By Frans de Weger
FIFA is thinking about reforming the existing transfer market system.
That is what FIFA President Gianni Infantino said in a recent interview with ESPN. The reforms would have an impact on several aspects of the current system, varying from rules with regard to training compensation to the length and moment of the transfer window. Infantino stated that, in 2017, $6.4 billion dollars were spent on transfers. This is double the amount of just five years ago.
Infantino added that, at the same time, in 2017, the commission fees paid to agents increased as well, to more than $500 million dollars. Compared to that, $60 million dollars were paid to clubs in training compensation and solidarity payments.
Training compensation and solidarity payments are paid to clubs, when a player makes a transfer and has played for a club between the age of 12 until he becomes professional. Every club that the player has played for is entitled to a portion of any transfer fee until the player turns 23. This is the situation under the existing rules. It seems that there is no effective enforcement mechanism, as clubs do not always receive those payments, especially the smaller clubs.
“A solution would be to have, for example, a five percent fee that has to be paid for solidarity and training compensation,” Infantino said. The payment could, for example, be transferred to a central account and then FIFA, or the confederations, would have to make sure that clubs receive the money to which they are entitled.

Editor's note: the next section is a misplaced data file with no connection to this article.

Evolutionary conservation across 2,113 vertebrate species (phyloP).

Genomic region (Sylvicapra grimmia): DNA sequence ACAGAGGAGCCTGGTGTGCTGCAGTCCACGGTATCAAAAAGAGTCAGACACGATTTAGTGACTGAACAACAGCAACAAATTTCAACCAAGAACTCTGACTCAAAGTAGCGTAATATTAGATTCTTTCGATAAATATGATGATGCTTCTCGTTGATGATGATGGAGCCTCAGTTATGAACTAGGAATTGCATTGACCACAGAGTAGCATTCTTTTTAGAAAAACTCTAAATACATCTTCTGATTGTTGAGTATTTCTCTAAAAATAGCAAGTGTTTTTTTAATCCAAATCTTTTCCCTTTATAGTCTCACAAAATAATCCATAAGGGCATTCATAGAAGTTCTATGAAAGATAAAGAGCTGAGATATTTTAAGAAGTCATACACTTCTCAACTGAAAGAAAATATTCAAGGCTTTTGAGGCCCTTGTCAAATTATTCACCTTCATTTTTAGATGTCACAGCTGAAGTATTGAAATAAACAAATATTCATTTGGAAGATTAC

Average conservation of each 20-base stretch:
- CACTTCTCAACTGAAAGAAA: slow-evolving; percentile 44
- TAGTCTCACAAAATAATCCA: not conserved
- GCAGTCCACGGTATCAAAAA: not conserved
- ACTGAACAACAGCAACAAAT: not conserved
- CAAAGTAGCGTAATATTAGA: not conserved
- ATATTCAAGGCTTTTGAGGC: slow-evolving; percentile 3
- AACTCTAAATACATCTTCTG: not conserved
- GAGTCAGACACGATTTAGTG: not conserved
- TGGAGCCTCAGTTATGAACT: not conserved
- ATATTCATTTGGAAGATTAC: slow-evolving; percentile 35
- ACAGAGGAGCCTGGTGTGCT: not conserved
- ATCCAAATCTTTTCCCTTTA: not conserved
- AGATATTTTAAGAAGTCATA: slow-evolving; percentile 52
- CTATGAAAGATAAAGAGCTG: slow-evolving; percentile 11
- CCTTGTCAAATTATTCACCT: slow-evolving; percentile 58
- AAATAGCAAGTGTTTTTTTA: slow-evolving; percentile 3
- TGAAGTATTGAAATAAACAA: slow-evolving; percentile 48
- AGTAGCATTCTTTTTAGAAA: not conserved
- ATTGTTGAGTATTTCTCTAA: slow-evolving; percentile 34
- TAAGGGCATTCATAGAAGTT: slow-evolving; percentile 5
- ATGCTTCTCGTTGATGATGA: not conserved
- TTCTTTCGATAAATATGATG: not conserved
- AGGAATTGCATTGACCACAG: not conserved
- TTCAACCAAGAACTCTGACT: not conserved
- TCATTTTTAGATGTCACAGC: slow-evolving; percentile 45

With regard to the commissions paid to agents and intermediaries, Infantino states that the current problems are a result of the lack of rules. “Anyone can do what he wants, there are no rules in place. Many agents agree with me and would like more transparency and oversight.”
Infantino is happy with the decision of the Premier League to shorten the summer transfer window. This summer, the transfer window will close on the Thursday before the start of the new season. “It makes sense when you start the season to know what your squad is and that you play the season with your squad. Changes from one week to another shouldn’t be possible.” Infantino stated that it would make more sense to close the transfer window in July, rather than August, but also said that a winter transfer window would still be needed.
Another concern is the great gap between the bigger and smaller clubs. It seems that, more and more, there is a concentration of wealth amongst a select group of teams and leagues. “It’s important to bring in some sporting rules such as squad size limits and limitations on loan players. We also need to look into homegrown player rules to find a competitive balance” remarked Infantino.
With the pronouncements of Infatino, it seems that a big reform of the transfer market system is at hand in the coming period. It will be interesting to see how this will happen and what the effects will be.
Frans de Weger may be contacted by e-mail at ‘firstname.lastname@example.org’